Mauritanian parliamentary election, 2006

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Mauritanian parliamentary election, 2006
Mauritania
2001 ←
November 19 & December 3 2006 → 2013

All 95 seats to the National Assembly
48 seats needed for a majority
  First party Second party
 
Party Al-Mithaq RFD
Last election N/A 3 seats
Seats won 41 25
Seat change Increase41 Increase22
Seal of Mauritania.svg
This article is part of a series on the
politics and government of
Mauritania

Parliamentary and municipal elections in Mauritania occurred on 19 November and 3 December 2006.[1][2] At least 28 political parties competed to comprise the lower house of parliament, the National Assembly; Islamist parties were banned, but many Islamists ran as independent candidates. 95 seats in the National Assembly were at stake in the election, along with over 200 local councils.[3]

About 600 independent candidates ran in the election, many of whom were grouped into the National Rally of Independents (RNI). Many members of the RNI were formerly members of the Democratic and Social Republican Party, which had ruled the country under President Maaouya Ould Sid'Ahmed Taya.[4]

Before the first round's count was complete, Ahmed Ould Daddah claimed victory for his party, the Rally of Democratic Forces (RFD), saying that it was "the country's biggest political force", and claiming that the eight-party coalition including the RFD had won a majority. The Popular Alliance for Progress (APP), a party for former slaves that is also part of the coalition, and the renamed former ruling party, the Republican Party for Democracy and Renewal, were also reported to have performed well.[5] Results from the first round confirmed a strong showing for the RFD, which won 12 out of the 43 declared seats;[3][6] independent candidates also did well, taking 24 seats.[6] For 52 seats, however, candidates did not receive majorities and these seats had to be decided in the second round.[3][6]

After the second round was held on 3 December, the coalition of former opposition parties had 39 seats (including 15 for the RFD), with an additional two seats for independents supporting the coalition. Independents won 41 seats, 39 of which were part of the RNI. The former ruling party won seven seats.[4]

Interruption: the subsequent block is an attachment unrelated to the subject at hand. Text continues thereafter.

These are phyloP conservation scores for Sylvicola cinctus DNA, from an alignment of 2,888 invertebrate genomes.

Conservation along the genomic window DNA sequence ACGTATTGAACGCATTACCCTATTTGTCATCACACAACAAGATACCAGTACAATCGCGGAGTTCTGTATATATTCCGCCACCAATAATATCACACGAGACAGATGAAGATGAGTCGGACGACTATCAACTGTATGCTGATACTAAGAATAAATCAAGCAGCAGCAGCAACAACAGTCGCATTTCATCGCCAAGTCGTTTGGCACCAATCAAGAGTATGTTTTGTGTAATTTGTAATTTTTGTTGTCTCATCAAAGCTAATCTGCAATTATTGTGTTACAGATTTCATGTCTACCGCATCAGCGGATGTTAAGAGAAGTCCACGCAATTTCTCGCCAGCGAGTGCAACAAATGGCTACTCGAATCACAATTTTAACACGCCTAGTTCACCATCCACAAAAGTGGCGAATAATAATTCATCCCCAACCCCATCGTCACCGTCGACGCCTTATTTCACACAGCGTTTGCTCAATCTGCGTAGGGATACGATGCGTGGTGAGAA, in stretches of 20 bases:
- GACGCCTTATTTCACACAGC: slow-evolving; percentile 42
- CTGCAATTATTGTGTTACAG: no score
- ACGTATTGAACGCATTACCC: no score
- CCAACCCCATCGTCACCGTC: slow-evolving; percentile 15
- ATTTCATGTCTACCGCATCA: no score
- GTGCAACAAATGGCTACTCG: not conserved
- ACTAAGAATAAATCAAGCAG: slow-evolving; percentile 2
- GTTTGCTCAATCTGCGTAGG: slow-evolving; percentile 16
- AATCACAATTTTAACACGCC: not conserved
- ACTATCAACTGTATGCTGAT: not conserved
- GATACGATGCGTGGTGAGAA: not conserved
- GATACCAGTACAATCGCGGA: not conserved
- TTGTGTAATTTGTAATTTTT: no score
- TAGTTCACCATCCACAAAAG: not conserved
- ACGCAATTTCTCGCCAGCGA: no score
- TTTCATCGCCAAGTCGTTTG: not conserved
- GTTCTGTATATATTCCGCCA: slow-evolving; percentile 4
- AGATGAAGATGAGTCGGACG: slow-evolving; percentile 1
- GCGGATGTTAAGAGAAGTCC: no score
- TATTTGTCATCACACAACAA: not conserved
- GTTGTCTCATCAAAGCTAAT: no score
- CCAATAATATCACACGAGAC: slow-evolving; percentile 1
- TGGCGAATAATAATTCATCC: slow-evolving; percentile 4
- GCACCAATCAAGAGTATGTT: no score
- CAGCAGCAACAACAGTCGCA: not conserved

17.89% of the deputies elected were female.[4]

Messaoud Ould Boulkheir of the APP was elected as President of the National Assembly on April 26, 2007. There were 93 deputies present for the vote, and 91 of them voted for Boulkheir; two other deputies, Babah Ould Ahmed Babou and El Arbi Ould Jideyne, each received one vote.[7]


e • d Summary of the 19 November and 3 December 2006 Mauritanian parliamentary election results
Parties Votes % Seats
1st round
Seats
2nd round
Total
seats
Al-Mithaq (moderate Islamist independents) 10 31 41
RFD-UFP Rally of Democratic Forces (Regroupement des Forces Démocratiques) 12 3 15
Union of Forces of Progress (Union des Forces du Progrès) 3 5 8
RFD-UFP 0 2 2
Republican Party for Democracy and Renewal (Parti Républicain Démocratique et Renouvellement) 4 3 7
APP-HATEM People's Progressive Alliance (Alliance populaire progressiste) 4 1 5
Mauritanian Party of Union and Change (Parti mauritanien de l'union et du changement-HATEM) 2 0 2
APP-HATEM 0 2 2
Rally for Democracy and Unity (Rassemblement pour la Démocratie et l'Unité) 2 1 3
Union for Democracy and Progress (Union pour la Démocratie et le Progrès) 1 2 3
Democratic Renovation (Rénovation Démocratique) 2 0 2
People's Front (Front populaire) 1 0 1
Social-Democratic Unionist Party (Parti unioniste démocratique et socialiste) 1 0 1
National Rally for Democracy, Liberty and Equality (Rassemblement national pour la liberté, la démocratie et l'égalité) 1 0 1
Union of the Democratic Center (Union du centre démocratique) 0 1 1
Alternative (Alternative) 0 1 1
Total 43 52 95
Source: IPU

References[edit]